In excerpts from a broader MF Global report that is to be released on Thursday, Republican members of a Congressional panel outlined a withering critique of Mr. Corzine’s 19-month reign at the firm. Mr. Corzine, a former Democratic senator and governor from New Jersey, resigned as MF Global’s chief executive last fall after the firm raided customer accounts during a futile fight for survival.
The attack on Mr. Corzine, leveled by Republicans on the oversight panel of the House Financial Services Committee, appeared to delineate political battle lines that have emerged after MF Global’s collapse. Democratic members declined to endorse the report, saying they needed additional time to study the findings.
What a surprise! This story showed up on The New York Times website early yesterday afternoon Eastern time...and I thank Washington state reader S.A. for being the first one through the door with this article. The link is here.
U.S. exchange operator CME Group has been granted more time to report trading data by the Commodity Futures Trading Commission after it sued the regulator in a spat over compliance that has split the derivatives industry.
The CME is suing the markets watchdog, seeking to prevent the enforcement of rules that require it to report swaps transaction data to a third party and which were due to go into effect on Tuesday. The CME wants to rely on its own data warehouse, or Swaps Data Repository, instead, and is seeking permission from the CFTC to operate one.
The CFTC has now granted the CME until December 4 to comply with the rules but it remains unclear whether this extension means it is likely to gain permission for its own data warehouse.
I ran this story past Ted Butler...asking him "How significant is this in the grand scheme of things?' His reply..."The main significance is that it confirms that the two main adversaries to the CFTC are the CME Group and JPMorgan Chase." Well, dear reader, why should we be surprised about that? This Reuters story was picked up by the finance.yahoo.com Internet site yesterday...and I thank Scott Pluschau for his second offering in today's column. I consider it a must read...and the link is here.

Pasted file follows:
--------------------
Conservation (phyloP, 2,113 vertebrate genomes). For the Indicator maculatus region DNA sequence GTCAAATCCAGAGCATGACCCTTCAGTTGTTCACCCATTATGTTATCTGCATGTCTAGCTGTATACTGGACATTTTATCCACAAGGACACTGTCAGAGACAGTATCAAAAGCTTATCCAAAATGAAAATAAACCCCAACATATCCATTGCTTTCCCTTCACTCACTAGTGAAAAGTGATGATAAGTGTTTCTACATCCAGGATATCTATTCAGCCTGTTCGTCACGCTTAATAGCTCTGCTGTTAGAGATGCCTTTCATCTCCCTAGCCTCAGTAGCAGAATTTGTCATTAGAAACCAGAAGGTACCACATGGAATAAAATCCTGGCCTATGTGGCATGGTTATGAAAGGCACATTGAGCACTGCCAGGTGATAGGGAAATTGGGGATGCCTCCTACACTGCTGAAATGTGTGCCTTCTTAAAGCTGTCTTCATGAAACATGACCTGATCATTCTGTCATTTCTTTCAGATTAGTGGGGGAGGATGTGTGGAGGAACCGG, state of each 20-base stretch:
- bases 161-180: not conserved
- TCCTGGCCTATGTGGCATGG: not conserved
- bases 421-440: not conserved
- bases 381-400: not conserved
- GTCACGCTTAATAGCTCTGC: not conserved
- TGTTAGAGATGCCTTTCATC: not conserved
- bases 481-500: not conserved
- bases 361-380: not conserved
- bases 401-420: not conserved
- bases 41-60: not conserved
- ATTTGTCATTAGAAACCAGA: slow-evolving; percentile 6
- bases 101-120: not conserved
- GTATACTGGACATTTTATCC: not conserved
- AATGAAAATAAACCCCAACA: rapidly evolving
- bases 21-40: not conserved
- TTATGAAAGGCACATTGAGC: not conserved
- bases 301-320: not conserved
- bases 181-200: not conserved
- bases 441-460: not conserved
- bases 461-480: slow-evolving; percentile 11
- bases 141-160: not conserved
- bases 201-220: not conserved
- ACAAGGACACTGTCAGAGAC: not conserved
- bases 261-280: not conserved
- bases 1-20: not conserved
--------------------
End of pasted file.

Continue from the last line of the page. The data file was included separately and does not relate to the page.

U.S. Rep. Ron Paul, the iconic libertarian congressman from Texas, has delivered what will most likely be his final address to Congress.
In a sprawling, 52-minute speech to the House chamber, Paul lambasted U.S. government, politicians, and special interests, declaring that the American people must return to virtue before the government allows them to be free, and that the Constitution has failed to limit the scope of an authoritarian bureaucracy.
"Our Constitution, which was intended to limit government power and abuse, has failed," Paul said. "The Founders warned that a free society depends on a virtuous and moral people. The current crisis reflects that their concerns were justified."
The ABC News story, plus a link to the embedded video, is posted over at the gata.org website...and the link is here.
Douglas County, Colorado: Horses that have nearly starved to death has become a problem, and experts say it will only get worse as the cold days of winter move in.
Many horse owners say they just can’t afford to feed the animals because of sky-high hay prices, which are elevated due to the drought in Colorado and across the nation.
Drought conditions this year range from dry to exceptional for nearly every state west of the Mississippi River. That means less hay has been grown and prices are at three times the normal level.
This CBS story was filed from Denver on Tuesday...and I thank Scott Pluschau for this third offering in today's column. The link is here. [Note: I had some difficulties getting this web page to load properly. - Ed]
Large multinationals, many of them based in the United States, are masters at avoiding taxes on profits made abroad. Apple, for example, paid just $100 million in taxes in 2010 on overseas profits of $13 billion. But Germany would like to put a stop to the practice, and is finding some influential support.
Corporations like Pepsi, Starbucks and Intel sell their products around the world, and seek to establish reputations for being environmentally conscious, progressive and socially responsible. But when it comes to allowing the government to collect a suitable portion of their corporate profits, the icons of global capitalism prove to be antisocial in the extreme.